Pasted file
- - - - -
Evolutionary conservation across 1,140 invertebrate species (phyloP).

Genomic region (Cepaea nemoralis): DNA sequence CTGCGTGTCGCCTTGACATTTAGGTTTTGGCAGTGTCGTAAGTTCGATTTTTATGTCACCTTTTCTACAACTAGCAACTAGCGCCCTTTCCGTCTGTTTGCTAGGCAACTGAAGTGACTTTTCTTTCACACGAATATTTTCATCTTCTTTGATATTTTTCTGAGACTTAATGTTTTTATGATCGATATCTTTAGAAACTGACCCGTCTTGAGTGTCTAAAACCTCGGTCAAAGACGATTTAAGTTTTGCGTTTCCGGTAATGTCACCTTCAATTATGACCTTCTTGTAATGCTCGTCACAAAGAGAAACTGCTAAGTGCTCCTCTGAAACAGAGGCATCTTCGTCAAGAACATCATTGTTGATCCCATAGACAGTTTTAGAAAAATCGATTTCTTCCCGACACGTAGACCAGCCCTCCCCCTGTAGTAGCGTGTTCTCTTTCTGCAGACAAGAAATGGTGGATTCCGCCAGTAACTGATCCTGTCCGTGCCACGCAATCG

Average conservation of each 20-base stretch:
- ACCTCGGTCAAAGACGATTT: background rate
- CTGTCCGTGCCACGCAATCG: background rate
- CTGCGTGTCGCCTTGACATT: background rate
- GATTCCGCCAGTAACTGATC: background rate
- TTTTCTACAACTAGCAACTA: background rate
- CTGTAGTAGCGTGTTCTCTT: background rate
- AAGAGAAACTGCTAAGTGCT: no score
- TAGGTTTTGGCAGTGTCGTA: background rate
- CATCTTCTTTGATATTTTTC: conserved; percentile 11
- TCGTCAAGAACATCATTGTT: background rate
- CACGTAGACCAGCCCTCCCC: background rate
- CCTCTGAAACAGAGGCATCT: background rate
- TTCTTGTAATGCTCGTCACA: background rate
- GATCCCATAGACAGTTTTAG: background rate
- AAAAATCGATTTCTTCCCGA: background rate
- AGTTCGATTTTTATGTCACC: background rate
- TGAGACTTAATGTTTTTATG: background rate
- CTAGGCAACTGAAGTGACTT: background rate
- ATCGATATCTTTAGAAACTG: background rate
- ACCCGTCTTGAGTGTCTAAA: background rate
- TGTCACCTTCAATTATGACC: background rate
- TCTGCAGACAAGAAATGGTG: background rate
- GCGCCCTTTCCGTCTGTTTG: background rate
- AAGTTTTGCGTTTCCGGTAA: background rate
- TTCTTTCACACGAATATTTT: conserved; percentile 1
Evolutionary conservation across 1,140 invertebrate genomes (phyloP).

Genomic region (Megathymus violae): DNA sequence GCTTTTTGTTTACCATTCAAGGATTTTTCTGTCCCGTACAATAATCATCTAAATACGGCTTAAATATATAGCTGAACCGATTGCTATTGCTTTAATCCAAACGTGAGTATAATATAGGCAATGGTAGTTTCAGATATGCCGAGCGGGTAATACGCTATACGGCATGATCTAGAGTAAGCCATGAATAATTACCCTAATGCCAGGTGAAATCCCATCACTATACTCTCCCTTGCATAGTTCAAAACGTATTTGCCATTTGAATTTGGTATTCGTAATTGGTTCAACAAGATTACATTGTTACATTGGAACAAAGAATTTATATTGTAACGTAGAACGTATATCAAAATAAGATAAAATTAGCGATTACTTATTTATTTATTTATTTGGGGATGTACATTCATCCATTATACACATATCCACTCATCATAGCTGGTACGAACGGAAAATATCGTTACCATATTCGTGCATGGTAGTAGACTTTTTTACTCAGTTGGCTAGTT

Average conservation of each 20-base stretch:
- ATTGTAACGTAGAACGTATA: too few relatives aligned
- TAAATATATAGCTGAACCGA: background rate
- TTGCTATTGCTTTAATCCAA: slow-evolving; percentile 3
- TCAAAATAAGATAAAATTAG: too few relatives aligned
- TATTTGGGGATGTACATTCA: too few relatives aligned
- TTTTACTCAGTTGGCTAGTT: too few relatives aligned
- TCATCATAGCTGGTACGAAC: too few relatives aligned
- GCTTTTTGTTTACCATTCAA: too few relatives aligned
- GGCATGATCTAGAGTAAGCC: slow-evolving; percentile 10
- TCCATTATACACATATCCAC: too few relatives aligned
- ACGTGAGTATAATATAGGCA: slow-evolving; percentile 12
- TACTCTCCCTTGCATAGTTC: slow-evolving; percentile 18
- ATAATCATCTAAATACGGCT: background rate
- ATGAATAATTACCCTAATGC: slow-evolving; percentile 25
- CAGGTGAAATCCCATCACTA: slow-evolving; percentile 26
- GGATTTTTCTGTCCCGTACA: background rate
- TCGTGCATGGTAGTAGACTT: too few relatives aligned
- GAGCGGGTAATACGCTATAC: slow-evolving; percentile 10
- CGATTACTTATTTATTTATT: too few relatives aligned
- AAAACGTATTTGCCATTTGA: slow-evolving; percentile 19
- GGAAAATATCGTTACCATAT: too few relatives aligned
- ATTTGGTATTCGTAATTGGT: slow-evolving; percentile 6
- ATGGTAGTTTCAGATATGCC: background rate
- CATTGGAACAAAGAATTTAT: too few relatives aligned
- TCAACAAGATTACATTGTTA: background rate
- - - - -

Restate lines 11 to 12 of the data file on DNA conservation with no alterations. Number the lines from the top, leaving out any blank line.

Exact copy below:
- TAGGTTTTGGCAGTGTCGTA: background rate
- CATCTTCTTTGATATTTTTC: conserved; percentile 11